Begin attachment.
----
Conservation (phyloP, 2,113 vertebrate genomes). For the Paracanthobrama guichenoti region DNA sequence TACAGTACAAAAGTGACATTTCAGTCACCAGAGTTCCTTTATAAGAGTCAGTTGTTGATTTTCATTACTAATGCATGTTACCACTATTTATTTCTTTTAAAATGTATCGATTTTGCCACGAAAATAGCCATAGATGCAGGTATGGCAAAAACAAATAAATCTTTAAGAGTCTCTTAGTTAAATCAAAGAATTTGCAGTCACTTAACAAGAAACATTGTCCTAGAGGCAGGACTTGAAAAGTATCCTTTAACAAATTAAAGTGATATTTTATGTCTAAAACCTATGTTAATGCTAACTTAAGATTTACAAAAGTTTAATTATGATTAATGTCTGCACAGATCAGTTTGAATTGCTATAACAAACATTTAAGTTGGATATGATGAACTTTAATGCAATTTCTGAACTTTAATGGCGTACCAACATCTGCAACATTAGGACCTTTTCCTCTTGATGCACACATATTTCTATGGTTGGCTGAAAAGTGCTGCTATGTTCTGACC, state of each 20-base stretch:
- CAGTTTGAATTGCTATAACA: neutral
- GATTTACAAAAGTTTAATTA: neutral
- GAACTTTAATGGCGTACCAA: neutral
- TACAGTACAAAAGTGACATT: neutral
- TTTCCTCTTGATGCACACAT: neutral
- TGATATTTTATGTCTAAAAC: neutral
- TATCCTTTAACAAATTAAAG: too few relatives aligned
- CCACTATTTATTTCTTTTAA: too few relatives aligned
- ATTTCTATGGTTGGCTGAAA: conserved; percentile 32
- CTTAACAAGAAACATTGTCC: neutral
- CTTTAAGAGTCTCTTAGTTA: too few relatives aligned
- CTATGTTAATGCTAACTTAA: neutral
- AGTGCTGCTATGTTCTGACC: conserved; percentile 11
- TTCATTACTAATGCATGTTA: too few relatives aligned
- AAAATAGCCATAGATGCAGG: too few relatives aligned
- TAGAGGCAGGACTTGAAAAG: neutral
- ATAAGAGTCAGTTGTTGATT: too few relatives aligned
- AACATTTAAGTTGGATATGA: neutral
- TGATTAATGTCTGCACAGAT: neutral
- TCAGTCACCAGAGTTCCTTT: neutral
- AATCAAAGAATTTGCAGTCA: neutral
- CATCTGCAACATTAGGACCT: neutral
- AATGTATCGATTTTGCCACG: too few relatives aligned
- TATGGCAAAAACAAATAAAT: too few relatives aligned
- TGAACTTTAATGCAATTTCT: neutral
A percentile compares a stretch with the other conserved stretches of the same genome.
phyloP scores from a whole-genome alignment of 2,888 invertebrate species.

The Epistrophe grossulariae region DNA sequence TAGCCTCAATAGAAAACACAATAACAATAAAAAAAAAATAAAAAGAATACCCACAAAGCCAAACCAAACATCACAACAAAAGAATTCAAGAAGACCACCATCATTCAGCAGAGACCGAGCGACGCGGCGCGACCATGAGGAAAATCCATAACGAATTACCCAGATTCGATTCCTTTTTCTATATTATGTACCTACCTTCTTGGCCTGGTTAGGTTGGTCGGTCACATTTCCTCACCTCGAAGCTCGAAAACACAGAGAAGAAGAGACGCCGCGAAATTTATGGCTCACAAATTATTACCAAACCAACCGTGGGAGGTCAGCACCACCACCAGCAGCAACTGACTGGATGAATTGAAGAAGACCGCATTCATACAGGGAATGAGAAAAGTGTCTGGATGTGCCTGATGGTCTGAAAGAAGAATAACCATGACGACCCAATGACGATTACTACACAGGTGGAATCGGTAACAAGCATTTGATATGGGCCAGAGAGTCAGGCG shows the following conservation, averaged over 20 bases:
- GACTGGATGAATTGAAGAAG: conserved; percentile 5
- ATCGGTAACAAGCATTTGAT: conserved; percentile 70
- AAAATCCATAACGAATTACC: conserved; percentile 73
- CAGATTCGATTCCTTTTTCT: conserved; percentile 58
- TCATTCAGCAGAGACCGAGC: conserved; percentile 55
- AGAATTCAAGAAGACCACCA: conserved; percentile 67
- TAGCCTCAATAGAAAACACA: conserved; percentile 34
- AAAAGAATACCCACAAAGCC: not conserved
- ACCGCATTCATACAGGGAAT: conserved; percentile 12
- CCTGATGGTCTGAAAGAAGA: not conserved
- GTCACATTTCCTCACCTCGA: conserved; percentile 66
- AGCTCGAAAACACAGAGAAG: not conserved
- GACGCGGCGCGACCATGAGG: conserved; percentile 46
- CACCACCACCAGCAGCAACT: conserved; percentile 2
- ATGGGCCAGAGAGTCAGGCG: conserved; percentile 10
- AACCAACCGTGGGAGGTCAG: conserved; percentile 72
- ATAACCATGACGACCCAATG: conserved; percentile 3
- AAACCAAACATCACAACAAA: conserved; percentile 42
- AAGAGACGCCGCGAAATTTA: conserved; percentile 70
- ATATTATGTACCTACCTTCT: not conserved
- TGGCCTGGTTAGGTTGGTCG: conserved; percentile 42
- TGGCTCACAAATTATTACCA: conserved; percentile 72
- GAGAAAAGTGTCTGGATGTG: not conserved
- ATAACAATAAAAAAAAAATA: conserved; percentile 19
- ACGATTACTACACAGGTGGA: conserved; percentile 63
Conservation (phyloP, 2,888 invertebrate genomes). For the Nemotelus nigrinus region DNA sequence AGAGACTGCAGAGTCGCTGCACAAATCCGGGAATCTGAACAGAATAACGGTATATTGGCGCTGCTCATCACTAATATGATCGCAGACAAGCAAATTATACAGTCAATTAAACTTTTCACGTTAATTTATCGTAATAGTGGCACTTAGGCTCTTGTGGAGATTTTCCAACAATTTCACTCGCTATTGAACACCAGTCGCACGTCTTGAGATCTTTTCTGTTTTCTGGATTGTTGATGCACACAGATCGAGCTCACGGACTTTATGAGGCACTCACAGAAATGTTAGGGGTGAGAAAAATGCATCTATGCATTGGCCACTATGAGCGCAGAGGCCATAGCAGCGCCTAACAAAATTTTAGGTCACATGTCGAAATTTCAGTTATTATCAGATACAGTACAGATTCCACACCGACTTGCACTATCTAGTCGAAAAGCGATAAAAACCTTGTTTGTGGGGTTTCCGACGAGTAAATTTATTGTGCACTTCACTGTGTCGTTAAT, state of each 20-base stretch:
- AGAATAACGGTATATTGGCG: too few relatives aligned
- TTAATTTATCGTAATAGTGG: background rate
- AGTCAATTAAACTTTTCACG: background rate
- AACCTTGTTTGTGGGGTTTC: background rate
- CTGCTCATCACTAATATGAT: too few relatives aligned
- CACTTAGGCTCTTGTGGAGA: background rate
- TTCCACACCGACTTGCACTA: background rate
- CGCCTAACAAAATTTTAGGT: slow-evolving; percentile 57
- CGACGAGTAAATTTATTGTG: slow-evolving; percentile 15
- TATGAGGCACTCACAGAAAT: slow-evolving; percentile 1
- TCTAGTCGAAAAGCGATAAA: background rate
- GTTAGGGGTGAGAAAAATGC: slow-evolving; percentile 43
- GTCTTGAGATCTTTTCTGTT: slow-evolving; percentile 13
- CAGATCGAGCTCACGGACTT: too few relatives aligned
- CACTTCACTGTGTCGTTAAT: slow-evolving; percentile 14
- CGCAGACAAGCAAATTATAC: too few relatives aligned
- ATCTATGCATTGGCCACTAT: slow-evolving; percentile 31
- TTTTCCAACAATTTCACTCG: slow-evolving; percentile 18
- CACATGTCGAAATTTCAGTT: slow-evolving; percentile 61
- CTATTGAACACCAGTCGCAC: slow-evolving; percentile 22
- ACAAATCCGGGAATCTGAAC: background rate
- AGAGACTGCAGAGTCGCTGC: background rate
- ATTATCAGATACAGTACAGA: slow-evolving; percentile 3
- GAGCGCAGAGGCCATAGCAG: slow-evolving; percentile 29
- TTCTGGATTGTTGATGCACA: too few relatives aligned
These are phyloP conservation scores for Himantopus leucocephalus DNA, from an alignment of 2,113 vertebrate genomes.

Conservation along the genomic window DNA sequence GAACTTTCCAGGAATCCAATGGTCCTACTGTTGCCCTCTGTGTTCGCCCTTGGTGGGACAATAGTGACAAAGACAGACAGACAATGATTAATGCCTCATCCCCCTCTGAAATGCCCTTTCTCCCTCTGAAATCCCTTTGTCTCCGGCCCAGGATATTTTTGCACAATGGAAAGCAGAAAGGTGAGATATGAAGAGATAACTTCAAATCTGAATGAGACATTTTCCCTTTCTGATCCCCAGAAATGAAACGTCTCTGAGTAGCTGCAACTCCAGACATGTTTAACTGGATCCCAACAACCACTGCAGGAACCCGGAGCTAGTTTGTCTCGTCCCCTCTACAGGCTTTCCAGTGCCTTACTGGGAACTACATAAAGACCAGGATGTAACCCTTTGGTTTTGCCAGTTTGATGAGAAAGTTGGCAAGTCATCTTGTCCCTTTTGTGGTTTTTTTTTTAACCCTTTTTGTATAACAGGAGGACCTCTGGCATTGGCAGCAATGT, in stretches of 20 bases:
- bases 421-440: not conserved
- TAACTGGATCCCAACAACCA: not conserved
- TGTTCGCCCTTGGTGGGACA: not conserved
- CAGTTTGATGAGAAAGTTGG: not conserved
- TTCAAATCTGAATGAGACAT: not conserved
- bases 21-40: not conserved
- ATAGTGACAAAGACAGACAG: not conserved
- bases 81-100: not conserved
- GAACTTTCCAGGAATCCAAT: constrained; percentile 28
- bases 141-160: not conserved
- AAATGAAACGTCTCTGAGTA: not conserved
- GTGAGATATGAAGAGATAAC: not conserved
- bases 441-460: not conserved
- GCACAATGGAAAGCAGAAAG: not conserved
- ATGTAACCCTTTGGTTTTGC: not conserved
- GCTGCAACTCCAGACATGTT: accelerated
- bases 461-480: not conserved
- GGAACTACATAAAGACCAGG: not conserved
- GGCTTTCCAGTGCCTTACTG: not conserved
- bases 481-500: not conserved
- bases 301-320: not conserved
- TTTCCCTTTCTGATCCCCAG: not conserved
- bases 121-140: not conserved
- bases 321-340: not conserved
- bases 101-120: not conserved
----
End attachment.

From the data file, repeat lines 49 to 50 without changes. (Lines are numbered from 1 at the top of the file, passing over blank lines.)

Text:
- ATATTATGTACCTACCTTCT: not conserved
- TGGCCTGGTTAGGTTGGTCG: conserved; percentile 42